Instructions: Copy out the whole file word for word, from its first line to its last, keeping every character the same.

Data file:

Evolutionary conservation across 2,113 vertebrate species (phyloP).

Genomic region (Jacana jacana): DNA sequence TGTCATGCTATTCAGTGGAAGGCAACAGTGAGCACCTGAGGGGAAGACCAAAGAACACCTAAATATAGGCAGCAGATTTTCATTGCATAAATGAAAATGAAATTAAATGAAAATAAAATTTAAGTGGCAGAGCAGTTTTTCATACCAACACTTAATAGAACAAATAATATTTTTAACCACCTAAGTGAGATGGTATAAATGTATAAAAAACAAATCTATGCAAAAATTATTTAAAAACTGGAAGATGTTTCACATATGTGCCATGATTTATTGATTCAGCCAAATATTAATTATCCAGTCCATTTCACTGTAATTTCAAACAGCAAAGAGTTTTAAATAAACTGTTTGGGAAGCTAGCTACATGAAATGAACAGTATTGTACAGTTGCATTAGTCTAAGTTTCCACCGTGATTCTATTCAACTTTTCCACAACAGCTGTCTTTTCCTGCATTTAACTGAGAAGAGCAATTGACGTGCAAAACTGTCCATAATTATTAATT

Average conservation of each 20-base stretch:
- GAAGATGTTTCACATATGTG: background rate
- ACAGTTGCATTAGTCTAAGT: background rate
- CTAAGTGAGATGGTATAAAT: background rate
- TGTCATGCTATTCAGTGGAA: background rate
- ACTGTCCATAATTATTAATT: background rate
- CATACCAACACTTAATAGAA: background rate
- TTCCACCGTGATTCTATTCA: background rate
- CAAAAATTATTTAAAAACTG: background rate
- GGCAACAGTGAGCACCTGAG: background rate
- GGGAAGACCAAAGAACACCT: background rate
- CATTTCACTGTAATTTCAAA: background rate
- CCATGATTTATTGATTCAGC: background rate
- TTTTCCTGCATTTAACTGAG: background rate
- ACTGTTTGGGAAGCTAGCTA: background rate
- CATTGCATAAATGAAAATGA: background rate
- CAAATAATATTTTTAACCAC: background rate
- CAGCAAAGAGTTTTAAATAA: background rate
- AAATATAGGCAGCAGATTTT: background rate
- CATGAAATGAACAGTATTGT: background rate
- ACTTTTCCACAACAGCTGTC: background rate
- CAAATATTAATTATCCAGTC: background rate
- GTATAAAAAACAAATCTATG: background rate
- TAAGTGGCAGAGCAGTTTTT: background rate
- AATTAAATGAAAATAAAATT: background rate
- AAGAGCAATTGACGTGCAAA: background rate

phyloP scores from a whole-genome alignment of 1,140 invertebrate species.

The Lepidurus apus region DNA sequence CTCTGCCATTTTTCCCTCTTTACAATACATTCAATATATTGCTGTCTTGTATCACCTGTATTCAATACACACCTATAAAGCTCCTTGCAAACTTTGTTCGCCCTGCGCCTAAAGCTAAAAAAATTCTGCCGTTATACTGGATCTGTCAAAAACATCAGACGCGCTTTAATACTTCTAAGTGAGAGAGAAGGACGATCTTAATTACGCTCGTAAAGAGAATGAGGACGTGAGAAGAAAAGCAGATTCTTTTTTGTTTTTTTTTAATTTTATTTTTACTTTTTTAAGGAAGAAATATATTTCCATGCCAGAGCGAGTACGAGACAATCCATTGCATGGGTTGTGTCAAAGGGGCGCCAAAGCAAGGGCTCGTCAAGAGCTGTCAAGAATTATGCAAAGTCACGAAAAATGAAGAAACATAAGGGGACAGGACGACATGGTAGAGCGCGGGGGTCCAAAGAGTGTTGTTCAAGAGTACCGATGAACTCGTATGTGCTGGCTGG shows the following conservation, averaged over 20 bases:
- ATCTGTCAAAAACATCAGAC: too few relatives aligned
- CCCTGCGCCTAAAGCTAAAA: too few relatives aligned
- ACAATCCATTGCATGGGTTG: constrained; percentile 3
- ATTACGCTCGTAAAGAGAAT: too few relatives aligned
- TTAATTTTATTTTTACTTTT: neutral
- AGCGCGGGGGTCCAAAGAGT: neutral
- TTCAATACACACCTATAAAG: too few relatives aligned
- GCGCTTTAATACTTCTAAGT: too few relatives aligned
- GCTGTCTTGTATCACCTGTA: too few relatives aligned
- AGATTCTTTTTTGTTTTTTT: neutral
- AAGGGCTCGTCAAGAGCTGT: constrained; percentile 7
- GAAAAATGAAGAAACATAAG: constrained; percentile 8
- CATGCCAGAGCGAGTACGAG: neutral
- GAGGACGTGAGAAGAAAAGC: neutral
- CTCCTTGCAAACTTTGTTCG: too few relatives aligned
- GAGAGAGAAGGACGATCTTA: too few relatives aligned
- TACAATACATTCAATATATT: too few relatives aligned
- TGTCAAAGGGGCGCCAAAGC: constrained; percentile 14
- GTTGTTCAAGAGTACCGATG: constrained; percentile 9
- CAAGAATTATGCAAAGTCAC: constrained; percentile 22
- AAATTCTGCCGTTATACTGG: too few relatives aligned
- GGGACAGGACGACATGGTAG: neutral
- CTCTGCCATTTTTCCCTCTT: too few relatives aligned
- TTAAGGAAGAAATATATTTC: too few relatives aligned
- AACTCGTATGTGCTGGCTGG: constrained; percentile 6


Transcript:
Evolutionary conservation across 2,113 vertebrate species (phyloP).

Genomic region (Jacana jacana): DNA sequence TGTCATGCTATTCAGTGGAAGGCAACAGTGAGCACCTGAGGGGAAGACCAAAGAACACCTAAATATAGGCAGCAGATTTTCATTGCATAAATGAAAATGAAATTAAATGAAAATAAAATTTAAGTGGCAGAGCAGTTTTTCATACCAACACTTAATAGAACAAATAATATTTTTAACCACCTAAGTGAGATGGTATAAATGTATAAAAAACAAATCTATGCAAAAATTATTTAAAAACTGGAAGATGTTTCACATATGTGCCATGATTTATTGATTCAGCCAAATATTAATTATCCAGTCCATTTCACTGTAATTTCAAACAGCAAAGAGTTTTAAATAAACTGTTTGGGAAGCTAGCTACATGAAATGAACAGTATTGTACAGTTGCATTAGTCTAAGTTTCCACCGTGATTCTATTCAACTTTTCCACAACAGCTGTCTTTTCCTGCATTTAACTGAGAAGAGCAATTGACGTGCAAAACTGTCCATAATTATTAATT

Average conservation of each 20-base stretch:
- GAAGATGTTTCACATATGTG: background rate
- ACAGTTGCATTAGTCTAAGT: background rate
- CTAAGTGAGATGGTATAAAT: background rate
- TGTCATGCTATTCAGTGGAA: background rate
- ACTGTCCATAATTATTAATT: background rate
- CATACCAACACTTAATAGAA: background rate
- TTCCACCGTGATTCTATTCA: background rate
- CAAAAATTATTTAAAAACTG: background rate
- GGCAACAGTGAGCACCTGAG: background rate
- GGGAAGACCAAAGAACACCT: background rate
- CATTTCACTGTAATTTCAAA: background rate
- CCATGATTTATTGATTCAGC: background rate
- TTTTCCTGCATTTAACTGAG: background rate
- ACTGTTTGGGAAGCTAGCTA: background rate
- CATTGCATAAATGAAAATGA: background rate
- CAAATAATATTTTTAACCAC: background rate
- CAGCAAAGAGTTTTAAATAA: background rate
- AAATATAGGCAGCAGATTTT: background rate
- CATGAAATGAACAGTATTGT: background rate
- ACTTTTCCACAACAGCTGTC: background rate
- CAAATATTAATTATCCAGTC: background rate
- GTATAAAAAACAAATCTATG: background rate
- TAAGTGGCAGAGCAGTTTTT: background rate
- AATTAAATGAAAATAAAATT: background rate
- AAGAGCAATTGACGTGCAAA: background rate

phyloP scores from a whole-genome alignment of 1,140 invertebrate species.

The Lepidurus apus region DNA sequence CTCTGCCATTTTTCCCTCTTTACAATACATTCAATATATTGCTGTCTTGTATCACCTGTATTCAATACACACCTATAAAGCTCCTTGCAAACTTTGTTCGCCCTGCGCCTAAAGCTAAAAAAATTCTGCCGTTATACTGGATCTGTCAAAAACATCAGACGCGCTTTAATACTTCTAAGTGAGAGAGAAGGACGATCTTAATTACGCTCGTAAAGAGAATGAGGACGTGAGAAGAAAAGCAGATTCTTTTTTGTTTTTTTTTAATTTTATTTTTACTTTTTTAAGGAAGAAATATATTTCCATGCCAGAGCGAGTACGAGACAATCCATTGCATGGGTTGTGTCAAAGGGGCGCCAAAGCAAGGGCTCGTCAAGAGCTGTCAAGAATTATGCAAAGTCACGAAAAATGAAGAAACATAAGGGGACAGGACGACATGGTAGAGCGCGGGGGTCCAAAGAGTGTTGTTCAAGAGTACCGATGAACTCGTATGTGCTGGCTGG shows the following conservation, averaged over 20 bases:
- ATCTGTCAAAAACATCAGAC: too few relatives aligned
- CCCTGCGCCTAAAGCTAAAA: too few relatives aligned
- ACAATCCATTGCATGGGTTG: constrained; percentile 3
- ATTACGCTCGTAAAGAGAAT: too few relatives aligned
- TTAATTTTATTTTTACTTTT: neutral
- AGCGCGGGGGTCCAAAGAGT: neutral
- TTCAATACACACCTATAAAG: too few relatives aligned
- GCGCTTTAATACTTCTAAGT: too few relatives aligned
- GCTGTCTTGTATCACCTGTA: too few relatives aligned
- AGATTCTTTTTTGTTTTTTT: neutral
- AAGGGCTCGTCAAGAGCTGT: constrained; percentile 7
- GAAAAATGAAGAAACATAAG: constrained; percentile 8
- CATGCCAGAGCGAGTACGAG: neutral
- GAGGACGTGAGAAGAAAAGC: neutral
- CTCCTTGCAAACTTTGTTCG: too few relatives aligned
- GAGAGAGAAGGACGATCTTA: too few relatives aligned
- TACAATACATTCAATATATT: too few relatives aligned
- TGTCAAAGGGGCGCCAAAGC: constrained; percentile 14
- GTTGTTCAAGAGTACCGATG: constrained; percentile 9
- CAAGAATTATGCAAAGTCAC: constrained; percentile 22
- AAATTCTGCCGTTATACTGG: too few relatives aligned
- GGGACAGGACGACATGGTAG: neutral
- CTCTGCCATTTTTCCCTCTT: too few relatives aligned
- TTAAGGAAGAAATATATTTC: too few relatives aligned
- AACTCGTATGTGCTGGCTGG: constrained; percentile 6